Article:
• Trouble sleeping (insomnia)

  • Poor appetite, leading to weight loss

  • Restlessness and agitation

  • Anxiety

  • Episodes of violent behavior

This can also be accompanied by more general symptoms associated with depression, such as chronic sadness, loss of interest, feeling sluggish and low energy, a sense of hopelessness, difficulty concentrating, and thoughts of death or suicide.


If you feel this way, don’t delay – there are people available to help you.


Coping with SAD or post-vacation blues

While we strongly recommend seeking professional help (particularly if you are finding the emotions difficult to deal with) there are steps you can take yourself to better cope with feelings of depression – no matter how temporary.


Mental Health of America has some great tips to help build new, positive routines that can have a real impact on your mental health. Below, we’ll explore some of the most useful ones.


Take for example the issue with poor sleep. Much of this is a matter of habit and having routines that include diet and exercise can play a large role in your success. It’s worth noting that it can take around 66 days for a behavior to become automatic so consistency is key for success.


Customize your routine


When building a routine, it’s important to develop one that works for your particular context. All healthy routines will have similar characteristics such as diet and exercise but this must work within the context of your own schedule.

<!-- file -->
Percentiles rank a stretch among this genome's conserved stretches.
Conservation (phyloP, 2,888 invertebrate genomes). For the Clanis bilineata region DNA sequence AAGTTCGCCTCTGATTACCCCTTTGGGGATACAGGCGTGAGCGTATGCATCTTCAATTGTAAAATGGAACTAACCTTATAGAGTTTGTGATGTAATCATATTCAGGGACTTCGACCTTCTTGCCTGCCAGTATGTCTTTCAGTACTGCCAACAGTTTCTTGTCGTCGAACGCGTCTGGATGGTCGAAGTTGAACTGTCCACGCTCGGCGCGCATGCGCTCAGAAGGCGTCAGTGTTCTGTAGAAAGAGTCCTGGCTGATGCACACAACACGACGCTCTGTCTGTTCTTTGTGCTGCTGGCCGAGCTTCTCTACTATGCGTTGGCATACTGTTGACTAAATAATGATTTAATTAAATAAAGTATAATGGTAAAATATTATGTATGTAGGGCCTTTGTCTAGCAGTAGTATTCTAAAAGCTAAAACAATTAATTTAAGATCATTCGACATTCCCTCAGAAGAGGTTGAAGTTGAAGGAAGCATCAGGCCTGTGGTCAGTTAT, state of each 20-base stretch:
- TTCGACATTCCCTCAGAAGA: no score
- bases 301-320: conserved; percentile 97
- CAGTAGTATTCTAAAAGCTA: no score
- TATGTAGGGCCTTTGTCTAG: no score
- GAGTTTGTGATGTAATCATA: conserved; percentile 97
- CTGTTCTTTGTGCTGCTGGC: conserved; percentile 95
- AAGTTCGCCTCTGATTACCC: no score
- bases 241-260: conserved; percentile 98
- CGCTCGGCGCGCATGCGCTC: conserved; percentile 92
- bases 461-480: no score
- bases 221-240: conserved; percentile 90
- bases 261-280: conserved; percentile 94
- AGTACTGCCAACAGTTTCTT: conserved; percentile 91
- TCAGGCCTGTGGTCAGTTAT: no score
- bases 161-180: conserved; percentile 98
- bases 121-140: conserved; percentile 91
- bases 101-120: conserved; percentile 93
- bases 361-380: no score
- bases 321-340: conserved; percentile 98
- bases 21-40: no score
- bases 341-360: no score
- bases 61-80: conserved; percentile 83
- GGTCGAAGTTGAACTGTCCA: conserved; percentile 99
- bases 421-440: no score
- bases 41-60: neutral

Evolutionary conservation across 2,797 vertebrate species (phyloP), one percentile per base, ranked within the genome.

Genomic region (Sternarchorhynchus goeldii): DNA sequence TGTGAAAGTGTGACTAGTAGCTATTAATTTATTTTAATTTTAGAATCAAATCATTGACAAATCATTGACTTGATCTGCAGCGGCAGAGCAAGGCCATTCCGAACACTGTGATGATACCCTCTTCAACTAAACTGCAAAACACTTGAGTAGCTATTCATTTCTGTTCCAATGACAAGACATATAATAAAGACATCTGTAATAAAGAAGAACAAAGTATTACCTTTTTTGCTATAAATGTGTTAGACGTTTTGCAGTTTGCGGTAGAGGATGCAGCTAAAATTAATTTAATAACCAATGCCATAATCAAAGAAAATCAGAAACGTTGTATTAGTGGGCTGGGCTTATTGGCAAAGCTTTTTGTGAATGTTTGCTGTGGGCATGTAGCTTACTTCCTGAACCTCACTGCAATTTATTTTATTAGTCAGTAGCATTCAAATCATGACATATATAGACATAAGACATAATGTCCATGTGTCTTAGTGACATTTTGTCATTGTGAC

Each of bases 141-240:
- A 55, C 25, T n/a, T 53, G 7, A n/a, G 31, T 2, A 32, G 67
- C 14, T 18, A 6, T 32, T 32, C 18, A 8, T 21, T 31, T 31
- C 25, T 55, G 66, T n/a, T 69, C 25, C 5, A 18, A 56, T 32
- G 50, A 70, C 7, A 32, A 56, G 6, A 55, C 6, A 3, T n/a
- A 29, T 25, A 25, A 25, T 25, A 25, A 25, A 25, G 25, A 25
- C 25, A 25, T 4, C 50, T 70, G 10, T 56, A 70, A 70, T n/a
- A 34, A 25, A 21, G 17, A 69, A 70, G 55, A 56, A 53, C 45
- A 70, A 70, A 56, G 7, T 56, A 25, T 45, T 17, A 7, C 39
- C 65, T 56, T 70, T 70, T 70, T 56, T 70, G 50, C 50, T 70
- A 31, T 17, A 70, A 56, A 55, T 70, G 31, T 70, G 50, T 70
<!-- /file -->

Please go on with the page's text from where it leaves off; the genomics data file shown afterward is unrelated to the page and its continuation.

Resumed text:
More tortoise than hare


It’s tempting to begin with all guns blazing. We sign up for the gym. We buy a bunch of fruit and veggies. We lock our phones in a drawer after 8 p.m. Yes, these are good habits – but are they sustainable? Instead, try introducing one small change every week or month. They’re easier to maintain and will build naturally over time.


Habit add-on


A tried-and-tested technique for building new habits is to piggyback on something you already do. If you drink coffee every morning, that’s ten minutes you can use to do a complementary activity, whether reading, a short yoga session, or more.


Plan ahead


Becoming a planner can help you in a number of ways. As MHA says, will it help with routine tasks like meal prep, going to the gym, etc. But beyond the routine aspect, make sure to plan trips or events that you enjoy. This could be a date with your partner, a trip with the kids, or anything else. The point is having something to look forward to can help us cope during the more mundane aspects of our lives.


All progress is useful


If you take two steps forward and one step back, you’ve still made progress. This is important to remember when taking steps to address your own mental health issues. There will be times when you feel you’ve failed or “fallen off the wagon” with your routine. Don’t worry – every journey has its ups and downs, what’s important is that you keep moving forward.


Remember, if you are feeling down and need some support, help is always available to you. You can call or text the 988 helpline which will forward you to a center here in Illinois. Take a free, anonymous mental health test.


For other inquiries or to find resources, please contact us at Mental Health America of Illinois.